The Economy as a Media Mainstay
|% of Economy Newshole|
|Banking and Credit Markets||12|
|Effect on State and Local Govt||7|
1 – Number of weeks the economy has not been one of the top three news stories in 2010
Coverage of the economy exploded in the fall of 2008 when the Lehman Brothers bankruptcy helped trigger a crisis in the financial sector. In the next seven months (September 2008 – March 2009), the economy filled a whopping 30% of the newshole, as the country worried about a possible second Great Depression.
And even as the level of coverage has diminished dramatically since that peak period, the state of the battered economy consistently continues to generate substantial attention.
For the week of September 13-19, for example, news about the economy accounted for 16% of the newshole, making it the No. 2 story behind the 2010 elections. And thus far in 2010, the economy has been the No. 1 story in the mainstream media, filling 12% of the newshole studied, according to the Pew Research Center’s Project for Excellence in Journalism’s News Coverage Index. The next biggest story, the Gulf of Mexico oil spill, accounts for 9%.
While the coverage has decreased, the story of the troubled U.S. economy has real staying power. The most convincing evidence is the fact that in 2010 to date, there has been only one week in which the economic crisis has not been among the top-three news stories in a given week. And in that week, from July 26-August 1, it registered as the No. 4 story, at 10%.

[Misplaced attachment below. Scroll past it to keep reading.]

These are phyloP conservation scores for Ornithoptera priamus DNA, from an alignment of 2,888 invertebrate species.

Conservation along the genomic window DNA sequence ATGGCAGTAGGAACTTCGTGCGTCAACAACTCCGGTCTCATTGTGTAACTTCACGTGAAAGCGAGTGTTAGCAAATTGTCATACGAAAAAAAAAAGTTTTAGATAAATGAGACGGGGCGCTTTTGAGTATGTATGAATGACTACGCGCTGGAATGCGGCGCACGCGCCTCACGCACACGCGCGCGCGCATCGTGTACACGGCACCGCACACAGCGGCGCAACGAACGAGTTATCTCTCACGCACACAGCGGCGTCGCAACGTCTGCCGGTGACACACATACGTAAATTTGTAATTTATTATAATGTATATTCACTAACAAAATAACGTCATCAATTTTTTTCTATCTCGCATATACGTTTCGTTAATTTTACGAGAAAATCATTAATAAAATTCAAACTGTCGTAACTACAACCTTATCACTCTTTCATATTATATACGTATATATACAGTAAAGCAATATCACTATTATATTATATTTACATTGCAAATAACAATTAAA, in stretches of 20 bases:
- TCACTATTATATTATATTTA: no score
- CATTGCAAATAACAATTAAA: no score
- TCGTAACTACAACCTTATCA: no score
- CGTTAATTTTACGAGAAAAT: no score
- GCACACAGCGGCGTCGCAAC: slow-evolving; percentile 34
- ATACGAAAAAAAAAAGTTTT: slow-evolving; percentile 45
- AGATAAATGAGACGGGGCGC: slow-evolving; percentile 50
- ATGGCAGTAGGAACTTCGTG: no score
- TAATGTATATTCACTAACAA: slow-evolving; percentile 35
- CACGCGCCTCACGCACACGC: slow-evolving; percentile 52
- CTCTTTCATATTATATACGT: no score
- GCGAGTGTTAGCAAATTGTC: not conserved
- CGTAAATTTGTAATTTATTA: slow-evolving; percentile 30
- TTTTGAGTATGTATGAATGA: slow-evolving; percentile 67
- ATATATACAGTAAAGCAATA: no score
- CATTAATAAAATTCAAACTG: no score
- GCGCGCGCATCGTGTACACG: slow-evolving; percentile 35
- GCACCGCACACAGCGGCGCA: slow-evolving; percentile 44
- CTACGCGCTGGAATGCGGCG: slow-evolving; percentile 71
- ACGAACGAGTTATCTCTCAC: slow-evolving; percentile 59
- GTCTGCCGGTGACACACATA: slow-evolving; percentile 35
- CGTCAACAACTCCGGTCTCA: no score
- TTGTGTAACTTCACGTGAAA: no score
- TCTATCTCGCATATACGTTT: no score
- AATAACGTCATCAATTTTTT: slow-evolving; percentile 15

Several key economic storylines have driven the coverage this year.
With the unemployment rate still near 10%, the tough job market has been the biggest economic storyline in 2010. Fully 18% of the economy newshole has focused on unemployment numbers, jobless benefits and efforts to create jobs—such as President Obama’s “green jobs” initiative.
Following unemployment was coverage of efforts to reform Wall Street (12%), which focused on the bill that was signed into law in July. Attention to the credit and banking markets, such as an overview of banking business and new credit card rules, also filled 12%.
Other economic storylines that generated significant news include the global economic crisis, including the problems facing Greece and the EU, and how the nation’s financial troubles are affecting state and local governments (both at 7%).
Tricia Sartor of PEJ